Electrotonic processing of information by brain cells

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Science  09 Jul 1976:
Vol. 193, Issue 4248, pp. 114-120
DOI: 10.1126/science.180598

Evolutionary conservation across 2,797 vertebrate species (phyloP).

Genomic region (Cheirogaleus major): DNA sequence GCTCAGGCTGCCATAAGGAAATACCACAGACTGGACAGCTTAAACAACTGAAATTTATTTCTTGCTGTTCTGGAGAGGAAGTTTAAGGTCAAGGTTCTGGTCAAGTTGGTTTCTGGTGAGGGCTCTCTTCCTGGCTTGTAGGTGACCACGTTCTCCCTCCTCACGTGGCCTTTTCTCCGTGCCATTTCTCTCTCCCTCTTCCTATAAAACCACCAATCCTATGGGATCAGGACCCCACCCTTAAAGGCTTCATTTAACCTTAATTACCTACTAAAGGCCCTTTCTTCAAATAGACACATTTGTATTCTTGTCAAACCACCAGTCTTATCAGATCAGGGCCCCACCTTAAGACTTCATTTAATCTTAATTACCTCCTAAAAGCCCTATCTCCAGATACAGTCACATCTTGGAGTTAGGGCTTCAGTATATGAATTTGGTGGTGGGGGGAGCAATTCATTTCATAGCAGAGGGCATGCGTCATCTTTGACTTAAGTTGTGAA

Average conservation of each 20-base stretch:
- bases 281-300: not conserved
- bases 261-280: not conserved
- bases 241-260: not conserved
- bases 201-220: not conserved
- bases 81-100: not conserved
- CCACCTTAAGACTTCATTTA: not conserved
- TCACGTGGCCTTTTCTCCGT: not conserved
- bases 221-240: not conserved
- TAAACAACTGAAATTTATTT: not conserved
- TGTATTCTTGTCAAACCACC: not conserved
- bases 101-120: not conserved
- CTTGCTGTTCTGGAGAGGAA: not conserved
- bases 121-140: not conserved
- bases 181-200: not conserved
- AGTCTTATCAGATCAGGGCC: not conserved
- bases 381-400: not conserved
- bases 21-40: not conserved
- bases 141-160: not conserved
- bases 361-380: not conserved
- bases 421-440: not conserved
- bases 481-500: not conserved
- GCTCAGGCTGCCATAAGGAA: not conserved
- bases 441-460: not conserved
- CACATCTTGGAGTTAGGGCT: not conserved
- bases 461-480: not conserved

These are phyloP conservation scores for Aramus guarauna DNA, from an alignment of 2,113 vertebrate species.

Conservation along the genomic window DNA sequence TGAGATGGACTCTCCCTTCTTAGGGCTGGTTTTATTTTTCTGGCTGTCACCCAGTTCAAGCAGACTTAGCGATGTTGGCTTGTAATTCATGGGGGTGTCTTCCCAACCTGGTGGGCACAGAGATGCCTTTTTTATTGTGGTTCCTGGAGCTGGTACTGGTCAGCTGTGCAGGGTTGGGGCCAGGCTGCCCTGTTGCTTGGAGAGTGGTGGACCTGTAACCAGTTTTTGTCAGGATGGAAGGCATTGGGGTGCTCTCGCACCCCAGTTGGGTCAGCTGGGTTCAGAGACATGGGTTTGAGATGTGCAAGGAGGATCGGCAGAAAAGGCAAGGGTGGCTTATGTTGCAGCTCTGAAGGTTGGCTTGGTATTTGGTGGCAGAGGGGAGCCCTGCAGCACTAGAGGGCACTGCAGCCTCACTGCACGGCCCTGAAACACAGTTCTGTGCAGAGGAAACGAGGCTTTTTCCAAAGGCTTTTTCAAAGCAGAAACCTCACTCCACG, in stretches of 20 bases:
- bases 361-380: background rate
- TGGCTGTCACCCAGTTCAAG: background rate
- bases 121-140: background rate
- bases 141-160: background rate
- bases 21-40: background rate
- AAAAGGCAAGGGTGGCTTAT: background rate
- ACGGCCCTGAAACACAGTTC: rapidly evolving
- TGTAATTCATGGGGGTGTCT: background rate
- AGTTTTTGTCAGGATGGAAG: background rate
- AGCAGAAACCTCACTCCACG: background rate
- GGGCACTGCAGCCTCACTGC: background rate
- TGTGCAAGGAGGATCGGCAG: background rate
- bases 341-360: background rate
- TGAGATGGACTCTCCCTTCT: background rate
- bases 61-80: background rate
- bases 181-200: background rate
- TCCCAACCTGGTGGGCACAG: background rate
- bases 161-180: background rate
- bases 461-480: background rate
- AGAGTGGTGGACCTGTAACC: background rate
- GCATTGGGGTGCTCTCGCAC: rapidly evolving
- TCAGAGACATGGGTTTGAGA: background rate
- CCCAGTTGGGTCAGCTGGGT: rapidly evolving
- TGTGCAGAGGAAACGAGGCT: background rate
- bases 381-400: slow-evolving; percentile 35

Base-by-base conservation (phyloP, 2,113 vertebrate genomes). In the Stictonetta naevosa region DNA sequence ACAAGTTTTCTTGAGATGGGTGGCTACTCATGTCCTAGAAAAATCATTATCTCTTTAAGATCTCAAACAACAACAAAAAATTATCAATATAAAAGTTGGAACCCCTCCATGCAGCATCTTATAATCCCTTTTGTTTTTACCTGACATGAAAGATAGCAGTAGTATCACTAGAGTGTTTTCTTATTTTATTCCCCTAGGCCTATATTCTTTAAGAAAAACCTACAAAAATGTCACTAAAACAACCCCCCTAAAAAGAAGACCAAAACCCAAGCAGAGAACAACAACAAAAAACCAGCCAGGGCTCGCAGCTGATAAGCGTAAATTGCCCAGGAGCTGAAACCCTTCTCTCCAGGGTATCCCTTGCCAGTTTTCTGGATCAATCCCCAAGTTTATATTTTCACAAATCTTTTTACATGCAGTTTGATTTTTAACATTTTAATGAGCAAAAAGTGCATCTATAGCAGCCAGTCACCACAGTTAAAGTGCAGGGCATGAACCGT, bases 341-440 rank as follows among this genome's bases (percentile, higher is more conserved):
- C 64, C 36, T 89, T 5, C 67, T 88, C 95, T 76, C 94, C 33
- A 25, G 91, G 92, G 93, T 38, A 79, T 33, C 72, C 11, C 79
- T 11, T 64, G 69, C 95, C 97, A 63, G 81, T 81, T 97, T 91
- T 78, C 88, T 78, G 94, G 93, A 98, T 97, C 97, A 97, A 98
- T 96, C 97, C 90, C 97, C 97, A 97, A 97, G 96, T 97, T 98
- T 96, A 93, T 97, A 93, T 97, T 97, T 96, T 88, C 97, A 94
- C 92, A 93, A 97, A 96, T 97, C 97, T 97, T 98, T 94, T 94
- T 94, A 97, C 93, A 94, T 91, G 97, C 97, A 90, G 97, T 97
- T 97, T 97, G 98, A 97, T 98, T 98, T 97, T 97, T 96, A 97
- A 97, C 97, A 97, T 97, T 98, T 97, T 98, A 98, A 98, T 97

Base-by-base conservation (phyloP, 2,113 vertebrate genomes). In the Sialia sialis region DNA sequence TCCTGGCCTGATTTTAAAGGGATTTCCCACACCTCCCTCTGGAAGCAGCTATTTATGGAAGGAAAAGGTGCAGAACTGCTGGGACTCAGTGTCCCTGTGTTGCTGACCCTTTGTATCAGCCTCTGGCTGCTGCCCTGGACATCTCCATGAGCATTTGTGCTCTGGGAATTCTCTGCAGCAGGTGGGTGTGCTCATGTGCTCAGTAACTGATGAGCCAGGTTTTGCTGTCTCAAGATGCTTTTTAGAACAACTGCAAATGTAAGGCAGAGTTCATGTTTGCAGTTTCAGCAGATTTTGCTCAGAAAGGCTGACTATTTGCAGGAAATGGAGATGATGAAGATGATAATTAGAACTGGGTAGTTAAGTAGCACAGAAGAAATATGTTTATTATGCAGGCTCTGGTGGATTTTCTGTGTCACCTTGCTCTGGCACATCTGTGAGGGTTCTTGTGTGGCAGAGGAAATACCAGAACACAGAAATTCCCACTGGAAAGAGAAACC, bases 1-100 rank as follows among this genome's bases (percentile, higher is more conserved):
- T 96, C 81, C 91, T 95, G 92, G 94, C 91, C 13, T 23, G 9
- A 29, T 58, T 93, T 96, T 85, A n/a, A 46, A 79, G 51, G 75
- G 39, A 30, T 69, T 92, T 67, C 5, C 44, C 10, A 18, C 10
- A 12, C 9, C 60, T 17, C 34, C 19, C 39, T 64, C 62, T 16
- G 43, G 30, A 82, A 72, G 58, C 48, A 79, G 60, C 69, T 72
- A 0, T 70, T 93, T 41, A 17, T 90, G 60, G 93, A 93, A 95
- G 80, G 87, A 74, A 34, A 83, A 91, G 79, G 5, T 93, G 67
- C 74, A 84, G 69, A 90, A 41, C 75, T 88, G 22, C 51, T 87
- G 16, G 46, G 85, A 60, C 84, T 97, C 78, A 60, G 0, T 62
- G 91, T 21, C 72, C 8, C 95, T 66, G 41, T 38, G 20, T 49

In contrast to well-studied through-protection neurons that propagate information from one region to another in the central nervous system, short-axon or axonless neurons form local circuits, transmitting signals through synapses and electrical junctions between their dendrites. Interaction in this dendritic network proceeds without spike action potentials. Interaction is mediated by graded electrotonic changes of potential and is transmitted through high sensitivity (submillivolt threshold) synapses rather than by lower sensitivity (20 to 100-mv threshold) synapses typical of projection neurons. A crucial feature of local circuits is their high degree of interaction both through specialized junctional structures and through the extracellular fields generated by local and more distant brain regions. The anatomical evidence for the nature and distribution of neuronal local circuits in the nervous system is surveyed. Bioelectric mechanisms are discussed in relation to the special properties of local circuits, including dendrodendritic synapses, synaptic sensitivity, electrotonic coupling, and field effects. Intraneuronal and interneuronal transport of various types of substances suggests that the biochemical and the bioelectrical parameters are functionally interwoven. Through such interactions neuronal local circuits, with their distinctive properties, may play an essential role in higher brain function.